Hearing that, I was persuaded. I felt that I had experienced that training, contemplating my life from the outside. It may have been something close to that feeling. At that time, there were no buildings similar in height to my home surrounding where I was living. In that sense, I was seeing a landscape that no one had seen before. Seeing my own room as that kind of landscape may have been a big factor.
At this exhibition you are showing a work titled window (fig. 7). An oblong pane of glass is attached to a wall, in a gallery where little natural light enters even at midday. Is this work related to the experience you just described?
Yes. The first work in which I tried to give form to that experience on the veranda was shown at the Naito Rei: Tout animal est dans le monde comme de l’eau a l’interieur de l’eau exhibition in Kamakura in 2009 (fig. 6). That was around five years afterwards.
For that work in Kamakura, to view it, people had to remove their shoes and pass through what appeared to be the kind of glass case in which museums present exhibits. The interior of the case represented “inside of life,” the gallery around it “outside of life.” The presence in the gallery space of “outside of life” — the dead, the unborn, animals, spirits, that is, everything apart from living human beings—focused attention on the living presence of those inside the glass case.
Inside the glass case I used cloth and ribbons to create a small, cute landscape, to which I added an offering of water. The balloons in front of the glass case are a decoration intended to comfort, encourage, approve, and celebrate peopleʼs “inside of life.”
Thus, while living people may comfort the souls of the dead, the intention here is the reverse, to focus on the living through the eyes of the dead. That was, it seems to me, the feeling I had looking into my room from the veranda. I have just mentioned showing love and compassion toward the living; a similar feeling was born directed toward myself.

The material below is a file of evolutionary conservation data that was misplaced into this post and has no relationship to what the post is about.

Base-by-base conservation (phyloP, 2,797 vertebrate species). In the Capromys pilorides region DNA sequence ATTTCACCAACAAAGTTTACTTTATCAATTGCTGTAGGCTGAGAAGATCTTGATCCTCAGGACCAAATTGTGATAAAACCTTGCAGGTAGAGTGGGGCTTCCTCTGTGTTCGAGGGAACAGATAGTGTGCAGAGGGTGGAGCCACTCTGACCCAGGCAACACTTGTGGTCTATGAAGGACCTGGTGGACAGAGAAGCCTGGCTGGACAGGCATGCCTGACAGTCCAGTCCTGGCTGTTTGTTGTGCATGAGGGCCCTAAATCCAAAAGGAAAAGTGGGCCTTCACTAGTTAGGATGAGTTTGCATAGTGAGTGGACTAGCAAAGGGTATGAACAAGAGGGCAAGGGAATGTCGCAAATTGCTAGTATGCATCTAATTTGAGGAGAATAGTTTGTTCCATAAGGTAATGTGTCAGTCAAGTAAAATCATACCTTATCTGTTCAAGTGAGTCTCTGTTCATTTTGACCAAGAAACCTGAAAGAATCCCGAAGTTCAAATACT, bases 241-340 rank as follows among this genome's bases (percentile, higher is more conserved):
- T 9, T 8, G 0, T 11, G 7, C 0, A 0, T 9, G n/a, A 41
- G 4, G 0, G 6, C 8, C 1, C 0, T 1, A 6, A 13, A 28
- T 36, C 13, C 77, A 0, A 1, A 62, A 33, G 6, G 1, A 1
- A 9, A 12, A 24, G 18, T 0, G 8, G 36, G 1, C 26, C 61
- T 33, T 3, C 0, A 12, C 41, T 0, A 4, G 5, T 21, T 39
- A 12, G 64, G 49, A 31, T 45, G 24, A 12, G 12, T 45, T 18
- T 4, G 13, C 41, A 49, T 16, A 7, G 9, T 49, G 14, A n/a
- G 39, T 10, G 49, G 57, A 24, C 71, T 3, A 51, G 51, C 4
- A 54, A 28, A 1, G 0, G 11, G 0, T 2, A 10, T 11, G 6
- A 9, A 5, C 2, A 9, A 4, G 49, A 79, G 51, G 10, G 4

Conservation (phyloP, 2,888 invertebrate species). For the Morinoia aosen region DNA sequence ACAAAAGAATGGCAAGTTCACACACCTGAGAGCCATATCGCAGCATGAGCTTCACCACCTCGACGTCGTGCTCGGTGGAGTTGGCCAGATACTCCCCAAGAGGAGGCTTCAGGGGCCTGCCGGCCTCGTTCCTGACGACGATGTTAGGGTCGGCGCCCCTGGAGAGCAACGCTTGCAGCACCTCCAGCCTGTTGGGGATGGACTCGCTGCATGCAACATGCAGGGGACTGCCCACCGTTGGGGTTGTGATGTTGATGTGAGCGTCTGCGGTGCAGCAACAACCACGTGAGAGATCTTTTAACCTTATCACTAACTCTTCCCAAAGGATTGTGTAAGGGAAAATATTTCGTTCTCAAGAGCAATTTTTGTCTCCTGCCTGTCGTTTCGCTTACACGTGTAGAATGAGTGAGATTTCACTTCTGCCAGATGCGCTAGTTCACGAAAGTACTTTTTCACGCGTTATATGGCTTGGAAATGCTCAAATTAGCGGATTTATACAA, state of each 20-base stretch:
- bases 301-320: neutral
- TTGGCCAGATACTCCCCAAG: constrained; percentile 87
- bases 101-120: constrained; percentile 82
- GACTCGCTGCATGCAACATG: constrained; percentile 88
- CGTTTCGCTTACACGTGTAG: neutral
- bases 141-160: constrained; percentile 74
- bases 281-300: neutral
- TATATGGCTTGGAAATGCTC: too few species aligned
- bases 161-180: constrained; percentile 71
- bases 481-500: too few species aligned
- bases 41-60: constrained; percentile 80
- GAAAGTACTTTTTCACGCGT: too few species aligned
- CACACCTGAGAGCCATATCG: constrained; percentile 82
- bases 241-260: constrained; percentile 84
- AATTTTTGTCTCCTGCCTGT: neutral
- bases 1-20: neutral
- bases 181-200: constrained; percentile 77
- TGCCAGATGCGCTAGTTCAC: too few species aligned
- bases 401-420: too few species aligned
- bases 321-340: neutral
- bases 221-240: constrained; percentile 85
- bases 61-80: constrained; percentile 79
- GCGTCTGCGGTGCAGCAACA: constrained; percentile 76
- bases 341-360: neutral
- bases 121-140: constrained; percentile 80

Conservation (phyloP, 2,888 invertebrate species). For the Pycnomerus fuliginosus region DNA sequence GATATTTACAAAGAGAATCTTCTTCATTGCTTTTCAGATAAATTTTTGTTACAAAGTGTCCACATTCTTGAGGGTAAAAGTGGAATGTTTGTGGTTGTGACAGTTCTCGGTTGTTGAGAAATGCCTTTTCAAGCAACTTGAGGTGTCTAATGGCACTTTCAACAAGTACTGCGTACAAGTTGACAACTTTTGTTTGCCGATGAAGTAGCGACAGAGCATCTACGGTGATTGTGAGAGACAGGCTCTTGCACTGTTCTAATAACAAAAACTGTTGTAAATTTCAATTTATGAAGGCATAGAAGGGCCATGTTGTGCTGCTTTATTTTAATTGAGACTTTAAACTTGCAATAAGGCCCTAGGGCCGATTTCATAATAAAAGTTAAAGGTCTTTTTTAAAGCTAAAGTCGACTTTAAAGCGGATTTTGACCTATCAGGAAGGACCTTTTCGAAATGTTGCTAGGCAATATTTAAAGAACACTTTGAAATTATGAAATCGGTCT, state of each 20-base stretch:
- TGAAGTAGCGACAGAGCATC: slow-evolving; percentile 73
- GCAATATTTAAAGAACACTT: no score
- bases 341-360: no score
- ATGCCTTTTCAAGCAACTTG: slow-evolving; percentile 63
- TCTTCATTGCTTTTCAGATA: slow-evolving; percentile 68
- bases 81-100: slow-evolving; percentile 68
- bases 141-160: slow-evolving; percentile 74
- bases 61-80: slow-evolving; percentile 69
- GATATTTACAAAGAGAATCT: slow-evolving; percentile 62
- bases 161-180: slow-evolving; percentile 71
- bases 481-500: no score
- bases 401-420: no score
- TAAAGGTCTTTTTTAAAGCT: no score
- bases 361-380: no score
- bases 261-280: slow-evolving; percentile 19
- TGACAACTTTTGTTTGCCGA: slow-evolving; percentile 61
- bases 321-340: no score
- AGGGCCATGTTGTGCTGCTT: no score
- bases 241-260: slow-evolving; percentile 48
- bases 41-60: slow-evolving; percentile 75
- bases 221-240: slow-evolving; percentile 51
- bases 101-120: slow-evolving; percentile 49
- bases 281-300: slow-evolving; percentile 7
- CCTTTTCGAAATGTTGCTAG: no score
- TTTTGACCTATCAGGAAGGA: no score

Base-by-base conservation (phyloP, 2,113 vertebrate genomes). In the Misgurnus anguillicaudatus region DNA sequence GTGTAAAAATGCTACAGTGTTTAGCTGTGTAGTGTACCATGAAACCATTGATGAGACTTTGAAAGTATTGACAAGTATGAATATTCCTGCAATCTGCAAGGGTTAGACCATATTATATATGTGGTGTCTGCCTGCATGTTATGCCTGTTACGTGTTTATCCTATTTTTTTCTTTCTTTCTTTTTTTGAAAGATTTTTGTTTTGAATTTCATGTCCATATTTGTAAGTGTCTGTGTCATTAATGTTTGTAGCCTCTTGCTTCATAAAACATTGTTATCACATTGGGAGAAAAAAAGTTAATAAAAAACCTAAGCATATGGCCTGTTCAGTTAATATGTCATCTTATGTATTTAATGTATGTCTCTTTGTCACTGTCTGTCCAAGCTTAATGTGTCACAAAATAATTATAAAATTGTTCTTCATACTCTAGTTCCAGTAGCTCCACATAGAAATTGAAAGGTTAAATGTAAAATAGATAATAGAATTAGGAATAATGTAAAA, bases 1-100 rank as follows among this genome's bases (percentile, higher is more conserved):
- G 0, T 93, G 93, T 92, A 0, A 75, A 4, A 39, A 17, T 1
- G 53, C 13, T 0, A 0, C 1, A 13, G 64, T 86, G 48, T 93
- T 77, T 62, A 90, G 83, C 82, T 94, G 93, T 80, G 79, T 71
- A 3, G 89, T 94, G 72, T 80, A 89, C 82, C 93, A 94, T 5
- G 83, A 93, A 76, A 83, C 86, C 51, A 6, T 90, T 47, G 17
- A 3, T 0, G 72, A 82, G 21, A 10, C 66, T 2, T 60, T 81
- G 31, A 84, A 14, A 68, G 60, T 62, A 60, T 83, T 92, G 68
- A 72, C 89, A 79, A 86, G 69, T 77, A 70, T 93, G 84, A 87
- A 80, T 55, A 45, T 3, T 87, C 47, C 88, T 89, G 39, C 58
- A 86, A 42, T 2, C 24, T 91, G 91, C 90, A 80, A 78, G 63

The window in this exhibition is connected with the work I exhibited in Kamakura. Because people already in the space will see others who entering from the entrance at the rear reflected in the glass, it will seem to them that “The living have just appeared among us.” The crumpled gravure prints featuring an image of a laughing woman and the small pieces of cloth with botanical motifs, which touch the window frame, are decorations that express and affirm the presence of life (fig. 8).
As visitors enter the exhibition space, they see, for the first time, your work human (fig. 5) in the gallery through the windows in the museum building. Then, in the last gallery, they see untitled, a work in the form of a window, creating a structure at the place that was originally an entrance or exit through which they can enter or leave (fig. 9).
Because there is a boundary, visitors have the experience seeing but not being able to go, a place they should not enter or occupy. While standing beside the work, they feel it is an event happening far away. Because human is so small, it creates an extra sense of distance.
In contrast, through the opening in the last gallery, they see people at the entrance, just beginning their visit, in other words society, life, everyday things. At the last moment they see people. Actually, as in window, those viewing it see and are seen by each other. But those who see others beyond the opening do not notice that they are seen in return. That experience is a bit uncanny. But that is why seeing others you donʼt know through a window arouses such strong feelings.
At the end they see things that are not your works of art.